“The third impact is that human beings have always been a social species, that connection is what human life is all about. Social networking has forever changed how human beings connect. Facebook has half a billion users, you look at even a diminished MySpace with 150m active users, go around the world to Mixi in Japan, Bebo in Europe, Orkit in Brazil. We are probably somewhere around 1.5 billion human beings active on social networks, roughly 20pc of the world’s population.
“Yes, we still relate to each other on the street and office but that’s been forever changed through digital overlay. The final impact is how we connect meaningfully is changing the stuff we care about.”
Rayport says the idea of social networks becoming the new broadcast networks and channels of distribution is compelling: people with a lot of connections online are valuable to brands because they influence a lot of people. “This is what inspired me to write that viral marketing article. The Social Graph Facebook talks about, our social connections are now becoming channels for content distribution – that again is an impressive impact when you talk about hundreds of millions and billions of human beings.
“That, by the way, presents a happy footnote from an advertising perspective. It means there are new channels of distribution, some are more valuable than others. And boy if your media brand can be one of those mega nodes, then all of a sudden advertising becomes powerful again.”
“If I just threw an ad up on Facebook with the idea that its art would attract clicks, that would be dumb in this new world,” explains Rayport. “But if I did something non-obtrusive, clever and authentic because I have a brand, that’s very powerful.”
He sweeps his hand around the empty Aviva Stadium. “If I was a Foursquare user and came here often enough I could be the mayor of Aviva Stadium. For brands and content creators that’s a lure. Geotagging of consumers is fascinating because physical retailers can engage.
“In the past you would have expected a 20pc discount when Starbucks is empty but you as an individual may derive a 20pc premium when the Starbucks is crammed full. You, because you are the influencer, you are the mega node, but why would I offer your 5,000 followers on Twitter a 5pc discount? I want you because you bring a lot of people who represent premium traffic.”
Rayport says the monster that is mass media in the US is falling over itself to understand niche media, or marketing to the individual based on analytics and accuracy. “One of the areas where there is a huge amount of venture capital spent in the US is in the ecosystem for serving ad messages online, supply platforms, ad exchanges – it just goes on and on.
“Google bought DoubleClick and released an upgraded version of DoubleClick Ad Exchange; what does it do – two things, real-time bidding and individual targeting.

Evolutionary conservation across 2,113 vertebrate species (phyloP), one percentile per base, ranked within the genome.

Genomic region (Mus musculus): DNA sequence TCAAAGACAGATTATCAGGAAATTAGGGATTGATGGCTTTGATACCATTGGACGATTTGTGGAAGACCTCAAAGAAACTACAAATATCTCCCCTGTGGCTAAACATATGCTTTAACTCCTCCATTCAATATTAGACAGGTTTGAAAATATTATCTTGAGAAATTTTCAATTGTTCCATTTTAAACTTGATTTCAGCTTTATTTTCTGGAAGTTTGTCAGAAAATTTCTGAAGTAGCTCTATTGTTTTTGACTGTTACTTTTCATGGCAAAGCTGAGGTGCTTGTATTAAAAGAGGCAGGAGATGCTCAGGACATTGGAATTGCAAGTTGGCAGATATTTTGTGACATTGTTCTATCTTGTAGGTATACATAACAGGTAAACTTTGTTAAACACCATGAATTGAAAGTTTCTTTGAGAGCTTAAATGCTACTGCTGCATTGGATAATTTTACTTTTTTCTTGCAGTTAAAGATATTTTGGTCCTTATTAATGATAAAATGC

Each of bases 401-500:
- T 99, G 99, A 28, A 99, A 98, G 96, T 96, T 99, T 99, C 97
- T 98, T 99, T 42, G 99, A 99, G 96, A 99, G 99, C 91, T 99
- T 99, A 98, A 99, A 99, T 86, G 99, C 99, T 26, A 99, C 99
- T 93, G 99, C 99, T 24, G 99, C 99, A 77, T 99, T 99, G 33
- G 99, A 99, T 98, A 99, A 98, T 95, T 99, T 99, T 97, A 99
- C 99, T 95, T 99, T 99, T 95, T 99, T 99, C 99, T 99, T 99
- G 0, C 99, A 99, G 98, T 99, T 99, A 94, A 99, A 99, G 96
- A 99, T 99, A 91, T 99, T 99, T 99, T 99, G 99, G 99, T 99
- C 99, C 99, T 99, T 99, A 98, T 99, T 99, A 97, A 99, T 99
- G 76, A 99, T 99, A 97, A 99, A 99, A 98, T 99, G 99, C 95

“Philip Kotler is a fascinating man who talks about tribes of influencers, but now you are talking about ad networks that inside the maximum allowed time of 250 milliseconds serve an ad when you show up on a website and I have an ad to fill, or in a physical place, geo-tracking. If I want to make sure I have the right message at the right time for you as an individual, I can serve an ad to you individually in 75 to 100 milliseconds, and also figure out how much that is worth. I need to know who you are as an individual and bid real-time.
“The processing power behind that, which is of course enabled by the cloud computing, is phenomenal. It is all moving too fast for anyone I know to feel like they have understanding or mastery. That is the challenge. How do you see things conceptually for the simple reason that if we really are operating real-time bidding, DoubleClick Ad Exchange can process half a million ad calls per second, its closest competitor can do 25,000 ad calls per second.
“I don’t care how smart you are, nobody can understand what it means to process 500,000 ad calls per second, that’s 30m ad calls per minute, gross that up to a single day – no human mind can comprehend this! We need to move to a meta-level of understanding – and this defies the smartest people in the world.”
I tell Rayport about an article I read recently on the website of the Nieman Foundation for Journalism at Harvard about how Pearson’s Financial Times newspaper has used analytics to turn its fortunes around and thrive while many news outlets are struggling.
“The problem with most newspapers, PR firms and every media company in the world is they are filled with brilliant people but they are not technology people,” he replies. “The question is who will rule the future of content – the content guys or the guys who own the pipes and analytic engines? Neither will, unless you create some brand alliance between the two.
“Hopefully that is going to be the answer for where media is going and creating viable business models to underpin viable world class media organisations,” Rayport concludes. “With the right understanding, the future for media and marketing could be brighter than it ever was.”
This article was originally published in Marketing Age, Volume 4 Issue 3 2010